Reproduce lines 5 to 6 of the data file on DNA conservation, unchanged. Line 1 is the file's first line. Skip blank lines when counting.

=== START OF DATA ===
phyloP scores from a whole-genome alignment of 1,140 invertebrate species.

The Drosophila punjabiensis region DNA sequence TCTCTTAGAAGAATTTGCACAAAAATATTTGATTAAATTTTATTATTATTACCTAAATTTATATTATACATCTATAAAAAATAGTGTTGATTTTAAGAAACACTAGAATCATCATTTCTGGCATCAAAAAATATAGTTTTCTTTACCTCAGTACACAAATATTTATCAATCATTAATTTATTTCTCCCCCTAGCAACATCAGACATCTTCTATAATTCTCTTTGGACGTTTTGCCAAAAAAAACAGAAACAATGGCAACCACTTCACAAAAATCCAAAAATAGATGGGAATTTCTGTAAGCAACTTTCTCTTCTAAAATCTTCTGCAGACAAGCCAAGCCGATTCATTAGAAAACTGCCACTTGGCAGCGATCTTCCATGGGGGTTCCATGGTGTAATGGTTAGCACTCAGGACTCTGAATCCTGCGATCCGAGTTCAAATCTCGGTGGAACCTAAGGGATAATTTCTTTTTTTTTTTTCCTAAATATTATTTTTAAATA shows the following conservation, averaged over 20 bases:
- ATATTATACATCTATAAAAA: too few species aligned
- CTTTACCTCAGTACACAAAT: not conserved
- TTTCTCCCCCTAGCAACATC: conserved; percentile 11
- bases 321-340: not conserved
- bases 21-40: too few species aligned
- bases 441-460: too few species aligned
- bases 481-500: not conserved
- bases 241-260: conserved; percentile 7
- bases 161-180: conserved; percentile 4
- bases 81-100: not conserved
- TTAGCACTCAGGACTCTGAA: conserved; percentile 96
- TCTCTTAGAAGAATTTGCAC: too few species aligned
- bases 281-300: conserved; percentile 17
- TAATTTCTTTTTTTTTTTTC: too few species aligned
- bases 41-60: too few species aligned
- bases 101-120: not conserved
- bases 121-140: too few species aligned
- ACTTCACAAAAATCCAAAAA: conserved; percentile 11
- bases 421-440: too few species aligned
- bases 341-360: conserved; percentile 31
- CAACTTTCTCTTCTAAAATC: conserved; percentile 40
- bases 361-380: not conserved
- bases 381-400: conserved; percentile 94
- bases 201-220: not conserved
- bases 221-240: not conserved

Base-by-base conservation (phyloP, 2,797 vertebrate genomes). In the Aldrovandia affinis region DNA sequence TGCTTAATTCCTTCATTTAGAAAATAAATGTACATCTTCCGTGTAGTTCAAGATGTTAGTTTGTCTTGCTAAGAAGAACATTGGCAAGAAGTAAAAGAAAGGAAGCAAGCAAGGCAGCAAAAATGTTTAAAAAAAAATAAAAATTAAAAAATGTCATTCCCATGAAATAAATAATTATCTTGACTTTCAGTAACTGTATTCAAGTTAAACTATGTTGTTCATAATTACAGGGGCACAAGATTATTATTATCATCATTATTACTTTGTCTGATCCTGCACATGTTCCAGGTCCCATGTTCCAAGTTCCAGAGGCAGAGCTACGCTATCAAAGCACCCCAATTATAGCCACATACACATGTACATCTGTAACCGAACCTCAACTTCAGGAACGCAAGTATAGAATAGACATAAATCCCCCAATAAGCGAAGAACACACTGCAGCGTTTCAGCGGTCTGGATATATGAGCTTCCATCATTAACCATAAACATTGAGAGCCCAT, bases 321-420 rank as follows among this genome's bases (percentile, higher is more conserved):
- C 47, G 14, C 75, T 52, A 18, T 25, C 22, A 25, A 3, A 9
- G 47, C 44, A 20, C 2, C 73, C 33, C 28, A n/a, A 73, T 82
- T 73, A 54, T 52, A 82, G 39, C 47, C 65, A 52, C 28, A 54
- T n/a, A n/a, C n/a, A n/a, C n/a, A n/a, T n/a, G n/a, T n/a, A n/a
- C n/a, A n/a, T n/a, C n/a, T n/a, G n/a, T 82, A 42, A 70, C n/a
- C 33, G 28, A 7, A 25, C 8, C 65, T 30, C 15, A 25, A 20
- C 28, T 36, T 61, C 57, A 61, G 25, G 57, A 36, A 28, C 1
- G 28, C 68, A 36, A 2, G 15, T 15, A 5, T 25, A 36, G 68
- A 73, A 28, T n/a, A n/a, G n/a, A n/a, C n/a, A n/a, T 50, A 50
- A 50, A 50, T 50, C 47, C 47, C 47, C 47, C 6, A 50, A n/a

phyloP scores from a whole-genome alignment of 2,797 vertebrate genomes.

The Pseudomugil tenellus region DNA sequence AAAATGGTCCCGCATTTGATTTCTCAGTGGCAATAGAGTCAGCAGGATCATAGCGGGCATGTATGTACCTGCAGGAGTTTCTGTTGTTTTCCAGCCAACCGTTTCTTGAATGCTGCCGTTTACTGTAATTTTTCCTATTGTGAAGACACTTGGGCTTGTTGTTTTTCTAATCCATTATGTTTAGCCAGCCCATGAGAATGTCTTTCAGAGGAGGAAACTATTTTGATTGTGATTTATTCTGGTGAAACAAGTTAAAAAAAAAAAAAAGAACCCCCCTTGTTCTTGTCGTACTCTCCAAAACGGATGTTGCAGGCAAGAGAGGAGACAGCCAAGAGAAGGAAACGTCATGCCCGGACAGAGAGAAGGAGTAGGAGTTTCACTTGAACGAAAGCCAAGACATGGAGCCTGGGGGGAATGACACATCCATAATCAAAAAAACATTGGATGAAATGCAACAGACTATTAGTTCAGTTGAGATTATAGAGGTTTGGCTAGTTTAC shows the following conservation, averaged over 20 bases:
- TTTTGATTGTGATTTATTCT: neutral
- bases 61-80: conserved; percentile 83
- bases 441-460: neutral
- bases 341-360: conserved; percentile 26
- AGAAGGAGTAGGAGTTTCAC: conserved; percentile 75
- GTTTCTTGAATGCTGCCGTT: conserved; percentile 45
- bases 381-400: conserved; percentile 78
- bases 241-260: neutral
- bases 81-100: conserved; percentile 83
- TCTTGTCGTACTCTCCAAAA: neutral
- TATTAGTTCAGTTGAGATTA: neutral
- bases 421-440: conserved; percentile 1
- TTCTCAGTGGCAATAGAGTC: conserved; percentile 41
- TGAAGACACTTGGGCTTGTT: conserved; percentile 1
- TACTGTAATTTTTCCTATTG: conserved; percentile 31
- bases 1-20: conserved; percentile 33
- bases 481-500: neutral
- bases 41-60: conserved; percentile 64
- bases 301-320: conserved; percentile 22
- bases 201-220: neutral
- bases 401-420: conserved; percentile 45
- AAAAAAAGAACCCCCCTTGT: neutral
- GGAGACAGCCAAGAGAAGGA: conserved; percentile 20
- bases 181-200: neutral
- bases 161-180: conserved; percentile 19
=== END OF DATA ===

- TTTCTCCCCCTAGCAACATC: conserved; percentile 11
- bases 321-340: not conserved